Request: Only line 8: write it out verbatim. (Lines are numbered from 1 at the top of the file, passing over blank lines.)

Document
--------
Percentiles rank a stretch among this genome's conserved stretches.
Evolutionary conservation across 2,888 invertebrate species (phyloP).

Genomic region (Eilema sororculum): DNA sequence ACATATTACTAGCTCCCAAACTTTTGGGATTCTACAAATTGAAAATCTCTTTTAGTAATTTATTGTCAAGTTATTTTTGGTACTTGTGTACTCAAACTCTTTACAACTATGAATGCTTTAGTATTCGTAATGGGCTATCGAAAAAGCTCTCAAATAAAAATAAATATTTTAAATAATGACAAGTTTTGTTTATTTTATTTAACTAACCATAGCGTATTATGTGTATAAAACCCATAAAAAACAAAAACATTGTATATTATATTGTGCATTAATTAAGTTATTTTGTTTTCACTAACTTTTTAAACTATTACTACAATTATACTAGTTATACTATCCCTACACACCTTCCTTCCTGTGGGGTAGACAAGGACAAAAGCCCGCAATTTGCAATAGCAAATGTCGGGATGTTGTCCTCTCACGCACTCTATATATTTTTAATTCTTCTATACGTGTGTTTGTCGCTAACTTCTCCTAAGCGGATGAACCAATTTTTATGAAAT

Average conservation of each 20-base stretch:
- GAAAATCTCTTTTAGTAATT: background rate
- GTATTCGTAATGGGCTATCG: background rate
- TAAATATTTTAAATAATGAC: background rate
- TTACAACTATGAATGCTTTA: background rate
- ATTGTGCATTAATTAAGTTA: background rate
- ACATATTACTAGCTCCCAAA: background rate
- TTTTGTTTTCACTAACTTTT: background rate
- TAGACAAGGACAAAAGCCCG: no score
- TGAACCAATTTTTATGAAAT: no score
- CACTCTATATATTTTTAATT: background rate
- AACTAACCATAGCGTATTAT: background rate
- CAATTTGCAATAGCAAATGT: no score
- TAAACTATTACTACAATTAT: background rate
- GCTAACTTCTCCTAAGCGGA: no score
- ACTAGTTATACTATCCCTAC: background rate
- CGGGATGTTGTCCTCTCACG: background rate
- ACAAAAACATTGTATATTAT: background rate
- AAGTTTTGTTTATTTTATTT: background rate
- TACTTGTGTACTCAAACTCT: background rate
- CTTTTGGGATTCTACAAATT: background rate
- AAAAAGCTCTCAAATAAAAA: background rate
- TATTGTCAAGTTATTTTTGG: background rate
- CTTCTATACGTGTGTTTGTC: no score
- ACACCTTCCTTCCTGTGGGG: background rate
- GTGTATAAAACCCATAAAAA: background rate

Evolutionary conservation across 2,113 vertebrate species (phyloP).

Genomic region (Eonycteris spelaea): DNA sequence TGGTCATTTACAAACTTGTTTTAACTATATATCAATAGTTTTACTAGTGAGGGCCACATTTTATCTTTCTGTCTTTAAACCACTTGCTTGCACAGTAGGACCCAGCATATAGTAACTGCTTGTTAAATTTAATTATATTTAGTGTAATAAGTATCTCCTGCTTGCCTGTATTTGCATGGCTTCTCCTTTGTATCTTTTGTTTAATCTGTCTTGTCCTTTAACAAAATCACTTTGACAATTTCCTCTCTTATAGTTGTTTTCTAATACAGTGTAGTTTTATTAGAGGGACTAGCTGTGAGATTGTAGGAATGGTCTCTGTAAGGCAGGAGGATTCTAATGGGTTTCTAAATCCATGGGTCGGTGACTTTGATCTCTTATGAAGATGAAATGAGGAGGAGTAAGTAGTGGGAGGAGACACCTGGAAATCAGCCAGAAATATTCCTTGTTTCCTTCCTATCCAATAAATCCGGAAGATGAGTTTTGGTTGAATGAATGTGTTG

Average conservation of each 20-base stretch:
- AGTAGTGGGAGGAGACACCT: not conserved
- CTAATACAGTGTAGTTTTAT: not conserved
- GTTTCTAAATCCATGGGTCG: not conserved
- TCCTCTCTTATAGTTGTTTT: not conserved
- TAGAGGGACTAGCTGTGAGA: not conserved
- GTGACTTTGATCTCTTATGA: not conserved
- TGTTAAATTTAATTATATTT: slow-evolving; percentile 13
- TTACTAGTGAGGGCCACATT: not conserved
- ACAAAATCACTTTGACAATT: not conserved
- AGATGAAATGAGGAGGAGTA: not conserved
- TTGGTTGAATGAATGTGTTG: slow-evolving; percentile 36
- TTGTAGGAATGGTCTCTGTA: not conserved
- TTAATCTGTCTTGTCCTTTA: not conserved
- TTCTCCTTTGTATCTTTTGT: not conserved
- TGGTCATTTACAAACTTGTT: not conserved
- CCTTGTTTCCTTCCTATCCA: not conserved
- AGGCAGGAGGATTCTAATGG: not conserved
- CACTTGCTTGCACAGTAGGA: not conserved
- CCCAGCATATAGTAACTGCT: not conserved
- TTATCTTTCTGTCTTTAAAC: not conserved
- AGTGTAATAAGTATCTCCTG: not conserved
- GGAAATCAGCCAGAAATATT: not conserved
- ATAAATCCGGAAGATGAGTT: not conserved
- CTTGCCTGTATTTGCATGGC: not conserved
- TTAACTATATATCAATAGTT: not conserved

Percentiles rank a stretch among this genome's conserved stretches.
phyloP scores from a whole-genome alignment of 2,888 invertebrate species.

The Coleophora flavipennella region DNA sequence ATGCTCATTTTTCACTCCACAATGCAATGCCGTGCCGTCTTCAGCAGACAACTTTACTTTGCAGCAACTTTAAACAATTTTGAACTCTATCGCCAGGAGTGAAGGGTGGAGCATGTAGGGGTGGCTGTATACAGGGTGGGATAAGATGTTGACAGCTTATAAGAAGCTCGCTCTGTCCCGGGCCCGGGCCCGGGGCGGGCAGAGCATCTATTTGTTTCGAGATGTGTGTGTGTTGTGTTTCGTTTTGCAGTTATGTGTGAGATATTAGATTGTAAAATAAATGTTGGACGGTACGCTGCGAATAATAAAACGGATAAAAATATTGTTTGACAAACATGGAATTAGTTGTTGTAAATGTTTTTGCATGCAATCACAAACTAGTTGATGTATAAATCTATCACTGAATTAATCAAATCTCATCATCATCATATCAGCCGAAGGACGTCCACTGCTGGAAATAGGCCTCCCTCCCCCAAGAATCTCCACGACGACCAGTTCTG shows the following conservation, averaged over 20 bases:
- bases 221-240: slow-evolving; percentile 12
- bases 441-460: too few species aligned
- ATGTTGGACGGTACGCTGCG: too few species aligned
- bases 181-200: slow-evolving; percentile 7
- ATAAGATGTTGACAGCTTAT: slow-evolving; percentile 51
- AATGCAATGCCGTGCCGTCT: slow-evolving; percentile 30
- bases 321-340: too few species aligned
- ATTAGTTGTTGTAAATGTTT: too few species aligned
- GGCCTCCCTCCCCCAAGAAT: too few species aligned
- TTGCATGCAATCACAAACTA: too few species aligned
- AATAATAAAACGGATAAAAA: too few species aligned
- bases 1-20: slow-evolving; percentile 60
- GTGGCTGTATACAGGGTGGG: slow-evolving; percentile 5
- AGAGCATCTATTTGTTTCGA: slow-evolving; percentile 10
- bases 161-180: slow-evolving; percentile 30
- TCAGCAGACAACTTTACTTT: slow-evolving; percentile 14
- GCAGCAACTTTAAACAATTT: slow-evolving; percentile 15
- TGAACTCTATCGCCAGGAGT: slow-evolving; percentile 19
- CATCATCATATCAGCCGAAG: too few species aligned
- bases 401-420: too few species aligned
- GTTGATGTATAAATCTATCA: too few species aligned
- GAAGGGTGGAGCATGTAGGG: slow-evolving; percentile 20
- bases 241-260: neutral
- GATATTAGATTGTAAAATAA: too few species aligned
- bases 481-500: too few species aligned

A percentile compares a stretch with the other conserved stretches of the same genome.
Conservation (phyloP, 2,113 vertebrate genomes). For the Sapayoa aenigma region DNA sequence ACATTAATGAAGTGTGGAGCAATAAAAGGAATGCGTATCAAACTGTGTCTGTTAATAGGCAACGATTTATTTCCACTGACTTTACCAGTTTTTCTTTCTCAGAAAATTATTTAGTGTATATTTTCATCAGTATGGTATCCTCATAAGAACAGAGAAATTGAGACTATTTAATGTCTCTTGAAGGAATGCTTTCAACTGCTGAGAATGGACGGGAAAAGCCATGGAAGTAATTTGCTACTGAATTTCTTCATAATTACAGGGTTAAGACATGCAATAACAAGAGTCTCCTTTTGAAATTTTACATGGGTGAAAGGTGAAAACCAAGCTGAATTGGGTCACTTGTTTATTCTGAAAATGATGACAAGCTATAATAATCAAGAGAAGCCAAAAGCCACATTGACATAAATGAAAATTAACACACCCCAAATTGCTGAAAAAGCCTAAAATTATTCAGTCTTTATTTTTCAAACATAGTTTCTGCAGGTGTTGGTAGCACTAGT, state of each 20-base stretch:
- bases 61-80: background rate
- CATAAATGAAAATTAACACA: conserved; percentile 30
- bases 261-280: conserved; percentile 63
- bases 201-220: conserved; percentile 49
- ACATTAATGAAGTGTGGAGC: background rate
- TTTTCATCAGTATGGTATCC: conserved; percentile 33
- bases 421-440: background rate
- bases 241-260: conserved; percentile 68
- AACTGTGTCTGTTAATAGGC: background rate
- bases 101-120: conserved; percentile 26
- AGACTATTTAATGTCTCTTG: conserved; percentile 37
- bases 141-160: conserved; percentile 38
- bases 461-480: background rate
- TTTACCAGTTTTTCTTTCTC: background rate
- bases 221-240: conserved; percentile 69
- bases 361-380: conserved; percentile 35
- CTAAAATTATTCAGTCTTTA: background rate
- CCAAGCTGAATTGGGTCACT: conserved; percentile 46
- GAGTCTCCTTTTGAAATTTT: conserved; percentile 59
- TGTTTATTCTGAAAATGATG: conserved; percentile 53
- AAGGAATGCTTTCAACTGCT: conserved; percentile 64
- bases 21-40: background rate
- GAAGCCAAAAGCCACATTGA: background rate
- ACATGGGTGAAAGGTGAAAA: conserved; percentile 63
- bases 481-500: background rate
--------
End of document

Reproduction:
- TTACAACTATGAATGCTTTA: background rate